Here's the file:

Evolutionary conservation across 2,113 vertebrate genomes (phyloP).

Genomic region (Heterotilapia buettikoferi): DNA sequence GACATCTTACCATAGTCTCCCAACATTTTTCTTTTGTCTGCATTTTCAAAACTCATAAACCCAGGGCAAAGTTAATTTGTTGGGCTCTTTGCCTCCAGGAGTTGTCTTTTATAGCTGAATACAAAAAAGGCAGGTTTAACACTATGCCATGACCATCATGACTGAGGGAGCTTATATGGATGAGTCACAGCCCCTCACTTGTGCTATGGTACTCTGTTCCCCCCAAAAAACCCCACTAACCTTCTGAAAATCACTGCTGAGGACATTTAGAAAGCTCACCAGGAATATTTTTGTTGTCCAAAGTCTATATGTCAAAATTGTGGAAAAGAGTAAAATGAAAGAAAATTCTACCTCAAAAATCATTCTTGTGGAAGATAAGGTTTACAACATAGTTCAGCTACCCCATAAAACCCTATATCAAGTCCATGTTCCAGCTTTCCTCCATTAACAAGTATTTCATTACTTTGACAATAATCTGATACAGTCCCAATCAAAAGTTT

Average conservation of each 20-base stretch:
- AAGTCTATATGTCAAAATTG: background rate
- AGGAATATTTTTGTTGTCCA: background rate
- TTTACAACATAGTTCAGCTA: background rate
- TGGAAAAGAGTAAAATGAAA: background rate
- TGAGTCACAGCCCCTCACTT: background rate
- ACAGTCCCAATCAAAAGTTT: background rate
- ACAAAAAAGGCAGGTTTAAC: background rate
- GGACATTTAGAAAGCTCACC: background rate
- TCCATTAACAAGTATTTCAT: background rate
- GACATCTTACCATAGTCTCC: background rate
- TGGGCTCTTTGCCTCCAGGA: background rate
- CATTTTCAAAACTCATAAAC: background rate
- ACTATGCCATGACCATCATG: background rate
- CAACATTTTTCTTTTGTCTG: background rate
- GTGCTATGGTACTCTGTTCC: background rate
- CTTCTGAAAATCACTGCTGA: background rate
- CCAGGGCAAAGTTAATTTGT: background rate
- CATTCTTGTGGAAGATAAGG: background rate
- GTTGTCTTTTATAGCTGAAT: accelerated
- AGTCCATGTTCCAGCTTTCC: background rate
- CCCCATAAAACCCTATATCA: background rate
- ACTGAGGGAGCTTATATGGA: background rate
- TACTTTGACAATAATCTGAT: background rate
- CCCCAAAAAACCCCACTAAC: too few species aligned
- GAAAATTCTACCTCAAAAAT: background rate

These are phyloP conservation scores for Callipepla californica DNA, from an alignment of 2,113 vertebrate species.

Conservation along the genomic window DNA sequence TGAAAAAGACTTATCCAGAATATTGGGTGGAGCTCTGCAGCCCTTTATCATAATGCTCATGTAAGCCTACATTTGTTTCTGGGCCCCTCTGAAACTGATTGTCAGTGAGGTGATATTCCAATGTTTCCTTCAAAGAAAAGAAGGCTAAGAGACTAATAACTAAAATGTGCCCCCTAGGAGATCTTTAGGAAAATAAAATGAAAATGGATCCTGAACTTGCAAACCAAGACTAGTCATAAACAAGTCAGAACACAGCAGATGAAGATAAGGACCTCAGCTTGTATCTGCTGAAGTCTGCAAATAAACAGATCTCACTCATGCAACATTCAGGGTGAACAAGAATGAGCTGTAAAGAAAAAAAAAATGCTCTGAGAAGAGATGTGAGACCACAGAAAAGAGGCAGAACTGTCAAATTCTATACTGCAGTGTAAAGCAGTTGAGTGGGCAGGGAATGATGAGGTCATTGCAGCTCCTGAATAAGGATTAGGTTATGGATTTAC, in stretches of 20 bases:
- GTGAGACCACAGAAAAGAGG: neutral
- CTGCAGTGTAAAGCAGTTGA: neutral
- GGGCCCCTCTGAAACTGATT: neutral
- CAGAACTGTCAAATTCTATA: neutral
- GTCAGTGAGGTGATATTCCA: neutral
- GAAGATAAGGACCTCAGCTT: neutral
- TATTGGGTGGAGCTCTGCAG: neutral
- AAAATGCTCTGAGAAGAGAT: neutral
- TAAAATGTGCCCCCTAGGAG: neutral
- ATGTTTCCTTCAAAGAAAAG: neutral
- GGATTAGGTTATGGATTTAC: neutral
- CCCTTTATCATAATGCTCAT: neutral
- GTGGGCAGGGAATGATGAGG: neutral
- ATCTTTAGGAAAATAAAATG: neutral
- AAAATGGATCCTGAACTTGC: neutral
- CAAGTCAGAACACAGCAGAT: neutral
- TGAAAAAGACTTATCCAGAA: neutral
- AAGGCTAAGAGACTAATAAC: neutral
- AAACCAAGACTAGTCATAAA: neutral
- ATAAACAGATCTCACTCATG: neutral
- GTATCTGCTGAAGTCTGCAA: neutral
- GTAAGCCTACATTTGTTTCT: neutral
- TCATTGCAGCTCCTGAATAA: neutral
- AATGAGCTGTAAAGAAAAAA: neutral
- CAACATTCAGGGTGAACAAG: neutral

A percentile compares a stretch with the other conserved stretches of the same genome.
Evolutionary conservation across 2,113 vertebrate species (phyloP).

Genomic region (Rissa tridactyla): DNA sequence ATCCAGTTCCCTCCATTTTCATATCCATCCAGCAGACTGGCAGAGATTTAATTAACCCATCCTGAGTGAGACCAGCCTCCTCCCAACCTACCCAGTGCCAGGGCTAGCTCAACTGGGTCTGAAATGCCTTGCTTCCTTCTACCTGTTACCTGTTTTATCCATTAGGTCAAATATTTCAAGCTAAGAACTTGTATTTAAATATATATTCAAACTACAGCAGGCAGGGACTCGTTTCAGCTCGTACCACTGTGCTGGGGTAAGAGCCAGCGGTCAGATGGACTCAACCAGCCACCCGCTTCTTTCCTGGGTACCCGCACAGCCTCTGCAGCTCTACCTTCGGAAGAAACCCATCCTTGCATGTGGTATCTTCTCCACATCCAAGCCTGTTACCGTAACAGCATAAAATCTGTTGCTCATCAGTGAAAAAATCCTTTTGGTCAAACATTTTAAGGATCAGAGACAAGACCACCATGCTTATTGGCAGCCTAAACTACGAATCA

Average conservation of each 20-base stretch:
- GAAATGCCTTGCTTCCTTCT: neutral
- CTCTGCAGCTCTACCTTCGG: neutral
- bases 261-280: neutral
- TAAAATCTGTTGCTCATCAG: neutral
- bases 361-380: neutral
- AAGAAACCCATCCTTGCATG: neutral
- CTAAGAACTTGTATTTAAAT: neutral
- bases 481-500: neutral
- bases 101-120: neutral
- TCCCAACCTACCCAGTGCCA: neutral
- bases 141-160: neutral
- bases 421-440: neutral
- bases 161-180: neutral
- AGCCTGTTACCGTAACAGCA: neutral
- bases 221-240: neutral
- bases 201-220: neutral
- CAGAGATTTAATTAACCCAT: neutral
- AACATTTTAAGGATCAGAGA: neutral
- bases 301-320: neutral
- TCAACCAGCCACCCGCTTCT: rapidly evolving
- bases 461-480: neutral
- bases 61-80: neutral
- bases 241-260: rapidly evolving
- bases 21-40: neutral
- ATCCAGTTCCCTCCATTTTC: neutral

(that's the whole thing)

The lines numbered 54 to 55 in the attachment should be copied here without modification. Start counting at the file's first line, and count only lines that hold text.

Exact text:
- AATGAGCTGTAAAGAAAAAA: neutral
- CAACATTCAGGGTGAACAAG: neutral